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Take Precaution Against COVID-19 Scams Targeted at the Elderly

July 8, 2020

Scams are running rampant as COVID-19 continues to impact people around the United States. It’s necessary to be aware of the multiple types of fraud and scams that are targeting seniors in particular. Seniors are the most targeted group scams. That’s why it is important to be hyper vigilant as an elderly individual or family member.

Recognizing Scams

Many scams are related to lottery, sweepstakes, inheritance, medical, romance, or e-mail and phone. Others have taken advantage of the current situation and created coronavirus related scams. There are dozens of other types of scams. But, being aware of the scenarios and information that one should not be giving out is important in protecting yourself or loved one from becoming a victim.

E-mail and Phone Scams

In these scenarios, individuals can pretend to be a relative, often a grandchild, in need of money. For example, they could indicate that they received a ticket in another state or country and need money to get themselves out of jail. They will ask for the money to be sent to another party. You will often see in these cases an e-mail or phone call where someone will impersonate police to reinforce that what the caller said is true.

Note: In this case, as well as many others, fraudsters may ask that you pay by getting gift cards and then giving them the numbers on the gift card. Remember that no federal or state agency will ever ask for you to pay for anything by first obtaining gift cards. In regard to e-mail it is very easy for someone to impersonate or make it seem that they are from an agency that they are not. Just because had indicated they are from a certain agency or any e-mail looks realistic doesn’t mean that it is.

Romance Scams

There are fraudsters preying on elderly individuals who may be lonely as a result of COVID-19 confinement or who may have recently lost a spouse. These fraudsters can start out professing their devotion to the person they have targeted through dating apps or websites. They use fake and stolen photos and may begin to ask for small amounts of money due to an illness. They will often indicate not to talk to other relatives about their involvement. You should be very weary of anyone asking you not to talk to your family due to any of their requests.

Lottery, Sweepstakes, or Inheritance Scams

As a more common type of fraud, these individuals may contact victims and indicate that they won a prize or inherited money. They will then indicate that to collect the money the victim will need to pay taxes or a fee by using a debit card or a wire transfer. Note: If something seems too good to be true, it probably is. If anyone asks for your personal information over the phone, text message, or e-mail to receive your “prize” or inheritance they are most likely attempting fraud.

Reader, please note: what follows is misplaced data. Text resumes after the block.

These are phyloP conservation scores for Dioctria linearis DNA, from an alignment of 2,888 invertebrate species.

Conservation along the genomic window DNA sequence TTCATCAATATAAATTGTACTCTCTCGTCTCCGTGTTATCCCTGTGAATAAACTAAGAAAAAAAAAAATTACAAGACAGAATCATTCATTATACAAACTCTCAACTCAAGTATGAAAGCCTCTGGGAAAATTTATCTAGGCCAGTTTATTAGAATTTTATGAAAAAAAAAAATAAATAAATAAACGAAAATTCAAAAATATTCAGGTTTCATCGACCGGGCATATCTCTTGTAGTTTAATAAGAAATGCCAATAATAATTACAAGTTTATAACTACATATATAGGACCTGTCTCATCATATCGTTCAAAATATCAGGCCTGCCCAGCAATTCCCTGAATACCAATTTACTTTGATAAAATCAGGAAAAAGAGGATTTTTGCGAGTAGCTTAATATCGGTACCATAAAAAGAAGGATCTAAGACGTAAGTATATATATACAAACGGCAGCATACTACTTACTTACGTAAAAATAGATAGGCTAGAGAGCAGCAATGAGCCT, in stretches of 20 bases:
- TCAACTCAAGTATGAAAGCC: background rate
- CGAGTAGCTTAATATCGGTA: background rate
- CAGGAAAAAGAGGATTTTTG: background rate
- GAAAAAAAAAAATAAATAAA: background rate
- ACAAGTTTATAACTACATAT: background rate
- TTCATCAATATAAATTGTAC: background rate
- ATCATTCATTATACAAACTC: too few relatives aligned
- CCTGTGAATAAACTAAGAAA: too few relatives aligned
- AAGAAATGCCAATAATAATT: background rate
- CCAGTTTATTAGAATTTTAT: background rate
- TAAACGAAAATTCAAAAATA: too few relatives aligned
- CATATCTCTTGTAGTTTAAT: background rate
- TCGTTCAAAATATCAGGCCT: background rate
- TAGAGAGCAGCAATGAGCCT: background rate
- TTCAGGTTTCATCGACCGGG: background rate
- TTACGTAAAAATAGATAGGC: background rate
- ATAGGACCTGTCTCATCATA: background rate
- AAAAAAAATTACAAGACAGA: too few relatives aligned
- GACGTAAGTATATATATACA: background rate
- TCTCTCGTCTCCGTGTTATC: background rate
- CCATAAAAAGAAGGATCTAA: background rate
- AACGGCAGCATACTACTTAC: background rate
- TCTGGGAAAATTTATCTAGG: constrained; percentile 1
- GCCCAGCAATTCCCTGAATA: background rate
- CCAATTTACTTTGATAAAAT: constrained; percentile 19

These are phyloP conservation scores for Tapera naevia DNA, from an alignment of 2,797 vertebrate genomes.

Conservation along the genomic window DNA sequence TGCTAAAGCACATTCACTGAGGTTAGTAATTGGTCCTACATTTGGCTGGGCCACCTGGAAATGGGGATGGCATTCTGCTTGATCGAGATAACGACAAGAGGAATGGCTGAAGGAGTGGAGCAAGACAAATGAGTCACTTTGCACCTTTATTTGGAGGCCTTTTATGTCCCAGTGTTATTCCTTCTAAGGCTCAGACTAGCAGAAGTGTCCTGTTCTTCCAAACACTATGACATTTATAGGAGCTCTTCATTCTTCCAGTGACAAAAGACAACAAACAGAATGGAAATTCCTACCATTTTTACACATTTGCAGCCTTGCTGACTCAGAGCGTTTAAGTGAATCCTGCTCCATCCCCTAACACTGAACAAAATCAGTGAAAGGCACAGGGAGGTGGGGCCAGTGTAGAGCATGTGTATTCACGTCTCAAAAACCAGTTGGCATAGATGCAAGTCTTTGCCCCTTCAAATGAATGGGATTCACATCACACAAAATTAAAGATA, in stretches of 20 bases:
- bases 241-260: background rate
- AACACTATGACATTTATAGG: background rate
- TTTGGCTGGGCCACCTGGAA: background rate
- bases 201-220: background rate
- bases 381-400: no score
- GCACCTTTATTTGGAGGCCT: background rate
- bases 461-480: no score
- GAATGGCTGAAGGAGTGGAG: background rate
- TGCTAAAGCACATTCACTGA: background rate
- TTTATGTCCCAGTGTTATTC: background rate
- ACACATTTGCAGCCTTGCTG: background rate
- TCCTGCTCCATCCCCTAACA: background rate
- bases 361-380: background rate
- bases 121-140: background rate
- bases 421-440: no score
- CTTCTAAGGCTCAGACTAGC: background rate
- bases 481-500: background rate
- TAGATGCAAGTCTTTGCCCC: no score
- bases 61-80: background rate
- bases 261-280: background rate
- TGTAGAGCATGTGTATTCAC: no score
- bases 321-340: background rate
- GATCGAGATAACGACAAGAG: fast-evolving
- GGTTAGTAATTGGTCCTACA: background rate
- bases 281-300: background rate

Medical and COVID-19 Related Fraud

Unfortunately, individuals are taking advantage of the current pandemic. They do so by indicating to people that they need to register for their stimulus money. They then request personal information that will reveal your social security or bank information.

NOTE: According to the Federal Trade Commission you should only use irs.gov/coronavirus to check on your stimulus payment. The IRS will NOT call, e-mail, text or contact you through social media about your stimulus check. Therefore, you should not be giving out any personal information through those means.

Others are pretending to be from the IRS or Social Security asking for information and or payment due to errors in payments or taxes owed. They want immediate payment by debit card and indicate you will be arrested if you don’t comply. Again, the IRS will not call over the phone and ask for any payment.

If You Think You Have Fallen Victim to Financial Abuse

Remember that there are people that can help. It’s not your fault that people prey on individuals. Know that you can make yourself more aware about how best to avoid any scams. Also know that many people go through this. You have nothing to be ashamed about. Consult with family and report it if you think you have been a victim of a scam.

Some resources to report any financial abuse or suspected scams:

https://www.usa.gov/stop-scams-frauds

Conclusion

Keeping information like your bank account and social security number private is very important. DO NOT give your personal information out. This includes bank account information or your social security number over the phone, e-mail, text message, or through social media.

The types of scams and fraud listed above are not the only scenarios you may encounter. In-person scams are also common (for utilities, fake businesses, etc.). Hence, being aware of subtle signs like needing money immediately, not handing over phone number, location, or the name of business, or winning something where you need to pay any sort of fee (including shipping) are all signs of fraud potentially taking place.

If there is a reason you will need to give out personal information over the phone, make sure you have verified the requesting party.

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